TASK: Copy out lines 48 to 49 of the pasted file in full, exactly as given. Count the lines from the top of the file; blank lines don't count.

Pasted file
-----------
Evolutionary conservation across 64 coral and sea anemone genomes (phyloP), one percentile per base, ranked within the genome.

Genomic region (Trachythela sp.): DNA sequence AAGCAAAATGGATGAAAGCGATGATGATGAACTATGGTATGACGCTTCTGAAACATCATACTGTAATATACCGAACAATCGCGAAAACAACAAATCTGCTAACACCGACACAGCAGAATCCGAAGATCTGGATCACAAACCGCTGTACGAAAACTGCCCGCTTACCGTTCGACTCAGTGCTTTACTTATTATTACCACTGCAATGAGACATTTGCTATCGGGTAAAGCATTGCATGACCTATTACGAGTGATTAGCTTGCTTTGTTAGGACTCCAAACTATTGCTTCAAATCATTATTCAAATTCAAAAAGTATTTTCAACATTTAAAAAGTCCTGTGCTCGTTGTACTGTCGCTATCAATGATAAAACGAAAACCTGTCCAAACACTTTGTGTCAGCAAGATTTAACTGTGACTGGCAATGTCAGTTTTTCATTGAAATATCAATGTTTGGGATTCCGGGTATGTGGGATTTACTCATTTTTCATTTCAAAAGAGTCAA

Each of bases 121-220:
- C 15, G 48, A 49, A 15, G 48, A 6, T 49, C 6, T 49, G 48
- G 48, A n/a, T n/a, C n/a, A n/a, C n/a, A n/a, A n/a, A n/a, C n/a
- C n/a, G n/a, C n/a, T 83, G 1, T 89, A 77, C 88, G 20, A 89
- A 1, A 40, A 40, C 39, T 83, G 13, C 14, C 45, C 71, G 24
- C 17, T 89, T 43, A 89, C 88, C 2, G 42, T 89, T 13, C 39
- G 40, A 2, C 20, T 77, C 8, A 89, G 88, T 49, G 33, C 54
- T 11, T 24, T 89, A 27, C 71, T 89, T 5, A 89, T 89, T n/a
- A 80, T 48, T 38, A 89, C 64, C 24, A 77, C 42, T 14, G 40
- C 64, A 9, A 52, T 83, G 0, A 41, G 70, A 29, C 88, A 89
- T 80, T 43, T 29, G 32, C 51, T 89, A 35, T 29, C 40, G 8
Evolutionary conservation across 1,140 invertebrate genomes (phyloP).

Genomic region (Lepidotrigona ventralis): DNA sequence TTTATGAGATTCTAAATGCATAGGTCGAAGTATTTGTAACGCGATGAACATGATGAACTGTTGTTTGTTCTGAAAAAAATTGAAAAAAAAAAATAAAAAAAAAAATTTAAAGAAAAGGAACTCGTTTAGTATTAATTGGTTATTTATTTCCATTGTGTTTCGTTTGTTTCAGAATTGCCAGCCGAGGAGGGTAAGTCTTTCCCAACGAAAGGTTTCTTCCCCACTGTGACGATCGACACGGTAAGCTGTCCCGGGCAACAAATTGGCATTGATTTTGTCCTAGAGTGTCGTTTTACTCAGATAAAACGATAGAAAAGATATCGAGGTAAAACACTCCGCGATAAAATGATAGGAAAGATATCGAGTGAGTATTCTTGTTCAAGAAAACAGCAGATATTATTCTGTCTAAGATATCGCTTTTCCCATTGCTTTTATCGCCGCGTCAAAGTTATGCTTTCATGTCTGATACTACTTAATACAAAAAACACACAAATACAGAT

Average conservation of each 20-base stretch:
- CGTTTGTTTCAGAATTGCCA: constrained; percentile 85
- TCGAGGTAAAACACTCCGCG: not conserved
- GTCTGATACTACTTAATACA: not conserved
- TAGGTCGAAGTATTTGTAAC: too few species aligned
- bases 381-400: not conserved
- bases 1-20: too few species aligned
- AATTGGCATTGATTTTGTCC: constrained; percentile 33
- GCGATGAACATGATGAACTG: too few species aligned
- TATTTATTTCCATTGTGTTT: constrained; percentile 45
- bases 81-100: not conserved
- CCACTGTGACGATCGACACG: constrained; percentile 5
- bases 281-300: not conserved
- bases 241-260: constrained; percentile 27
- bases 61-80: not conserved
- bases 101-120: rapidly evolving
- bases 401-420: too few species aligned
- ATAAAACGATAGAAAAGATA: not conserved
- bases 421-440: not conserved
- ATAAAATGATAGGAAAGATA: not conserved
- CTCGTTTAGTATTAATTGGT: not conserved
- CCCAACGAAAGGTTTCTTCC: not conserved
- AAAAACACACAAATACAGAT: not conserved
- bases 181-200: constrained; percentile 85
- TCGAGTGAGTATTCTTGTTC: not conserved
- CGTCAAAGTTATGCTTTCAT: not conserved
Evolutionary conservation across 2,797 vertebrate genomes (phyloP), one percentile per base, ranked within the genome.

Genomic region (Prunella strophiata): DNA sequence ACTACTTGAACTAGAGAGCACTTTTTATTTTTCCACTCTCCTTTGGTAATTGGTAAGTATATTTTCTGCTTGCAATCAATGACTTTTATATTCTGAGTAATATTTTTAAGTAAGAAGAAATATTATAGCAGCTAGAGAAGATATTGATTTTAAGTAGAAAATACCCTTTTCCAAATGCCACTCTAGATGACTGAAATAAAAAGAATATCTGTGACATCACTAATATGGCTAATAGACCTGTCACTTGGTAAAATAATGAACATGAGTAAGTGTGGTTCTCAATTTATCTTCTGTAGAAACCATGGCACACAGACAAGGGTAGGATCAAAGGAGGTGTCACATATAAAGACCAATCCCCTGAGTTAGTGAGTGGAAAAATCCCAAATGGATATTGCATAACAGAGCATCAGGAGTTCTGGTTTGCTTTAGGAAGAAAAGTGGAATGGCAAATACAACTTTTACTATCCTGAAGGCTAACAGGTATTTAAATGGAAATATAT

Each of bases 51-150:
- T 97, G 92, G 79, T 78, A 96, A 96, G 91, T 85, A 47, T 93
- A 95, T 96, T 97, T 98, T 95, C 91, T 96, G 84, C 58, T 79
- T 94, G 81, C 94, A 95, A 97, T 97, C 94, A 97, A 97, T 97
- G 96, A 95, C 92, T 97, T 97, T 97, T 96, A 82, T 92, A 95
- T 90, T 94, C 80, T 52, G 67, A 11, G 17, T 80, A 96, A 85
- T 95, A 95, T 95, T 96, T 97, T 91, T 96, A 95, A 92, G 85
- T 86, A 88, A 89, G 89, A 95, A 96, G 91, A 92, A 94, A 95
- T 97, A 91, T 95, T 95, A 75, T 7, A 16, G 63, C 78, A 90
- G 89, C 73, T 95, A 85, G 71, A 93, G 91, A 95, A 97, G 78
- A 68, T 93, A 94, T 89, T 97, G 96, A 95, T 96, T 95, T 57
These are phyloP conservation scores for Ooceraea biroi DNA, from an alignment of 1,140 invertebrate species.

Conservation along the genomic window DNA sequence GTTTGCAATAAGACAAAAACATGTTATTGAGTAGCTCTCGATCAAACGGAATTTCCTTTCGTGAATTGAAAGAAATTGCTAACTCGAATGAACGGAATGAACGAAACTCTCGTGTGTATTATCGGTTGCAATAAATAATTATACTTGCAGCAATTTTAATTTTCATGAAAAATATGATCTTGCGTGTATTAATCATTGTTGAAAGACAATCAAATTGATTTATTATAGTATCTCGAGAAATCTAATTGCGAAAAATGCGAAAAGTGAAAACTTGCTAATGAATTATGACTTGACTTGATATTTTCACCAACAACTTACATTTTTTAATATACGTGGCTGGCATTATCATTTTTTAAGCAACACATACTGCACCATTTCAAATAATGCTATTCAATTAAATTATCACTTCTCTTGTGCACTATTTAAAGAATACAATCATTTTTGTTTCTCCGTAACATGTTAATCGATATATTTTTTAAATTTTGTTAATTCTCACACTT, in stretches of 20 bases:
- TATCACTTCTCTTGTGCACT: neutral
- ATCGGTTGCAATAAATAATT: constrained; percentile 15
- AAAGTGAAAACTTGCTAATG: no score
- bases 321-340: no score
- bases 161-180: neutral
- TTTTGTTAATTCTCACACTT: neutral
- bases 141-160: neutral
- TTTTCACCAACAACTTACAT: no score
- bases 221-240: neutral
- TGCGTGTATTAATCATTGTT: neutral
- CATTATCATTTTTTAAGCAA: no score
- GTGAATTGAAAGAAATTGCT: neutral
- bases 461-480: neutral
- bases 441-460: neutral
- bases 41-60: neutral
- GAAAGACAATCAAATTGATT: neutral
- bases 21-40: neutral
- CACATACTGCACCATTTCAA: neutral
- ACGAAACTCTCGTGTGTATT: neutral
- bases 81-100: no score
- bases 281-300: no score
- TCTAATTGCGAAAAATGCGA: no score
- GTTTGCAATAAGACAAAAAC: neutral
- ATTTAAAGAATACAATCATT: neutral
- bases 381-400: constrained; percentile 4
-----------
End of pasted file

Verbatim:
- G 96, A 95, C 92, T 97, T 97, T 97, T 96, A 82, T 92, A 95
- T 90, T 94, C 80, T 52, G 67, A 11, G 17, T 80, A 96, A 85